What Are the Exceptions to the Statute of Limitations for Personal Injury in Illinois?

After you suffer harm due to another party’s negligence, Illinois personal injury law permits you to file a lawsuit to hold the at-fault party accountable. A successful suit can allow you to recover financial compensation for your injury-related losses, including medical expenses, lost income due to missed work time, and the pain and suffering you have endured. 

In most cases, the statute of limitations imposes a two-year deadline on personal injury lawsuits. This means that if you do not take legal action against the liable party within two years of suffering your injury, the court may bar you from recovering the compensation you deserve. However, state law offers a few exceptions to this rule. An experienced Illinois personal injury attorney can help you understand which limitations period applies in your case.

Exception #1: The Discovery Rule

In some cases, an injury may not be immediately apparent. For example, symptoms of certain medical conditions caused by negligence may take time to manifest. The discovery rule allows the statute of limitations to begin when the victim discovers or should have reasonably discovered the injury, rather than the date the injury occurred. This exception ensures that victims have the opportunity to seek compensation once they become aware of the harm they have suffered.

Exception #2: Disability Preventing Legal Action

If an injury victim is mentally or physically disabled to the extent that they cannot bring a lawsuit, the statute of limitations may be paused or “tolled” until the disability is resolved. This exception recognizes that some individuals may be unable to take legal action due to their condition and should not be penalized for circumstances beyond their control. Once the disability is lifted, the statute of limitations resumes.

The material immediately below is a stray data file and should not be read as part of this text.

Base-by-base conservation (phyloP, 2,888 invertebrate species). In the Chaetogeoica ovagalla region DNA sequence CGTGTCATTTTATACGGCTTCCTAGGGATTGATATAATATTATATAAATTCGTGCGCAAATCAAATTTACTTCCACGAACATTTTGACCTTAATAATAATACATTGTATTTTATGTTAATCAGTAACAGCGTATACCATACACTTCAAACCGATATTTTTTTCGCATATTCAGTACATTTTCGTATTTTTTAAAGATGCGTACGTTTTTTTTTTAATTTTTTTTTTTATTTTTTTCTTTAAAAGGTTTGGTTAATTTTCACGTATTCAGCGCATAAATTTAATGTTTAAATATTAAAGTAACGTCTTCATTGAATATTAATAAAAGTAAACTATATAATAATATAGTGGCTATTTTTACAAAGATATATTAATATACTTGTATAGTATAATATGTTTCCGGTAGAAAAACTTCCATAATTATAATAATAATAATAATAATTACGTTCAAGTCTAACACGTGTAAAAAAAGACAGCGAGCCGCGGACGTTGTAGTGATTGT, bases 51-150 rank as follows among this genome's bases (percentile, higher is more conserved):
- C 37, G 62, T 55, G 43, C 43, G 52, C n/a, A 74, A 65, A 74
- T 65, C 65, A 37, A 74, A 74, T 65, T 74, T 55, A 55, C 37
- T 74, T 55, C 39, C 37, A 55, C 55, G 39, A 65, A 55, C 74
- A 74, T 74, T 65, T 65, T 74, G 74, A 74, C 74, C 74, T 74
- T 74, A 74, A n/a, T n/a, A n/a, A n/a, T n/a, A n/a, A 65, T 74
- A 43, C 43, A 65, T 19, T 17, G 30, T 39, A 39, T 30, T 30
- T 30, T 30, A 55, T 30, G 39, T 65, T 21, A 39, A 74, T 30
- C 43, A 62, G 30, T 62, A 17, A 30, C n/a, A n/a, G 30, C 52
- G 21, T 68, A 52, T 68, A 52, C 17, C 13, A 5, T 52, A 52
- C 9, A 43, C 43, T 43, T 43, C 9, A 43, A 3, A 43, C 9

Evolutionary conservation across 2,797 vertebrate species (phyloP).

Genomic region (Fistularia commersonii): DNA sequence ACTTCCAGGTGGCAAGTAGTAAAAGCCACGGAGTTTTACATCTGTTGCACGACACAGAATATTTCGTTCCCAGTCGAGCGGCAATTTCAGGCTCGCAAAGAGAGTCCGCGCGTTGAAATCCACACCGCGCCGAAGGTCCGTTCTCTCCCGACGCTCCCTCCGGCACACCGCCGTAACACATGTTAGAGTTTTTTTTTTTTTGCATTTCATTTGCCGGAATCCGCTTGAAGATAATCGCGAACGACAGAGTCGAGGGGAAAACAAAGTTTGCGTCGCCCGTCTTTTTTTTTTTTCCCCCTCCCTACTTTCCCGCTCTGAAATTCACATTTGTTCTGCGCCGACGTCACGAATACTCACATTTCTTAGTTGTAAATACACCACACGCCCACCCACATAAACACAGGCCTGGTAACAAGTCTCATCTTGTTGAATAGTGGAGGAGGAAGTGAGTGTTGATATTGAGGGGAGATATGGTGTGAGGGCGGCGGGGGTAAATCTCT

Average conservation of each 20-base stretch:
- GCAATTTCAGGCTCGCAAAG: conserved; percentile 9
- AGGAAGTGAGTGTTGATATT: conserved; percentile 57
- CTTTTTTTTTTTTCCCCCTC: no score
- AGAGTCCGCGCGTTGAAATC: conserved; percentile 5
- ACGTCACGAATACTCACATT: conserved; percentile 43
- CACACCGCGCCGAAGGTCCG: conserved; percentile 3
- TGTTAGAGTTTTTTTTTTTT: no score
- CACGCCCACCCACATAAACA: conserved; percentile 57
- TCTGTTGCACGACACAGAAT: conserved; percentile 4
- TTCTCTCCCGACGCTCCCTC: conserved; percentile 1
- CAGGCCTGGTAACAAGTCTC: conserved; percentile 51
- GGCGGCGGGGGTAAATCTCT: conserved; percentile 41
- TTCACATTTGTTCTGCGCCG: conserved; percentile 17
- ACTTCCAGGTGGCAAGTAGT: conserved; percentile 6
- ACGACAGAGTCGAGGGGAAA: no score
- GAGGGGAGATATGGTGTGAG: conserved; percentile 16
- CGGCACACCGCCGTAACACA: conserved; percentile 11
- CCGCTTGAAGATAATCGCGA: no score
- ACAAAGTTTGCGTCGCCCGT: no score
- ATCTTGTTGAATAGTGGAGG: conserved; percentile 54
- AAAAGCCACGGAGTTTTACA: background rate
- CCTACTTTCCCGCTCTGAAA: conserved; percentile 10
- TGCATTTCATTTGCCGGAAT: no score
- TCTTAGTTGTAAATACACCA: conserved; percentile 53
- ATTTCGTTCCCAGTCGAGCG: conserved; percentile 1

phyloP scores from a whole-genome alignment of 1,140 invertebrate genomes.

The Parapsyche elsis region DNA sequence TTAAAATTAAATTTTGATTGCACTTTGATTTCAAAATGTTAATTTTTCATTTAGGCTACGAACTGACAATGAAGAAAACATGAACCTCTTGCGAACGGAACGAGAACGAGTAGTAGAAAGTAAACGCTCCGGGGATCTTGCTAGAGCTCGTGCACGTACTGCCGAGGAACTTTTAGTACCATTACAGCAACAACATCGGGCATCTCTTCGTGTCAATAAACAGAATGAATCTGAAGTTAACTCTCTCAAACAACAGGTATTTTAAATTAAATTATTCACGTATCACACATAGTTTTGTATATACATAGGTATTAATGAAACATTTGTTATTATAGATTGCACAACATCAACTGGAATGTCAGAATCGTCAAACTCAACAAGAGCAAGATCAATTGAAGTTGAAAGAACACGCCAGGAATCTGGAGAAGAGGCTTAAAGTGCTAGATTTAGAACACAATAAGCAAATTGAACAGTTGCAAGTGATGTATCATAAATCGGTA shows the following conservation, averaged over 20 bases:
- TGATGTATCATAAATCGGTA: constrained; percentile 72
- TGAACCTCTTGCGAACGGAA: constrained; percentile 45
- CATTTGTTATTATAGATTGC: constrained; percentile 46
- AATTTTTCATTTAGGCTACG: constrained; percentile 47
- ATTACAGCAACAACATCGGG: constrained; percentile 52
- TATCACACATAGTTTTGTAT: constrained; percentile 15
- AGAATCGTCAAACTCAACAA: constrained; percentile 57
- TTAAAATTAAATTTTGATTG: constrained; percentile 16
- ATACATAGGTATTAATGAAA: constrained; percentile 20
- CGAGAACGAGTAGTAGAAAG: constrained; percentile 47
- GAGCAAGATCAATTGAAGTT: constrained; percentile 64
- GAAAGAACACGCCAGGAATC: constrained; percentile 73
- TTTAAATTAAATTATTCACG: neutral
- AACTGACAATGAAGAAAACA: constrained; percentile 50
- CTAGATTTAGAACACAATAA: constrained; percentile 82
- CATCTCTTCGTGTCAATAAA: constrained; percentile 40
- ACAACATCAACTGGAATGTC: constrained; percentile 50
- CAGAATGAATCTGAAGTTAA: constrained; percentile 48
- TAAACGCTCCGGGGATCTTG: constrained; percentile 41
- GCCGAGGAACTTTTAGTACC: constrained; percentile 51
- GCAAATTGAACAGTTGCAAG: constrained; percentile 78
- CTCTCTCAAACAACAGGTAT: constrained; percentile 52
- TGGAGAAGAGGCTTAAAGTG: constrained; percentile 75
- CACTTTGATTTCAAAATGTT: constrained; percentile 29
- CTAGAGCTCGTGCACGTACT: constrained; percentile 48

Exception #3: Accident Victim Is a Child

When a minor suffers an injury due to negligence, the statute of limitations does not begin until they reach the age of 18. This exception acknowledges that children may not have the legal capacity or resources to pursue a claim on their own. By allowing the statute of limitations to start once the victim reaches adulthood, the law ensures that minors have the opportunity to seek compensation for their injuries.

Exception #4: Defendant Cannot Be Found or Is Out of State

When the defendant cannot be located or is outside of Illinois, the statute of limitations may be paused until they can be found or they return to the state. This exception prevents defendants from avoiding legal action by intentionally hiding or leaving the jurisdiction. Once the defendant is located or returns to Illinois, the statute of limitations resumes, allowing the victim to proceed with their lawsuit.

Contact an Experienced Illinois Personal Injury Attorney Today

With a limited time to bring a lawsuit against the at-fault party, it is crucial to consult a knowledgeable Illinois personal injury lawyer as soon as possible. They can help ensure that you complete all filings on time. Furthermore, early contact with an attorney can allow them to collect evidence before it disappears and interview witnesses before their memories fade.

The seasoned legal team at Tess, Crull & Arnquist has been fighting successfully for the rights of injured individuals in Illinois since 1978. Let us help you pursue the compensation you deserve. Contact us today for a free consultation to learn more about how we can help you.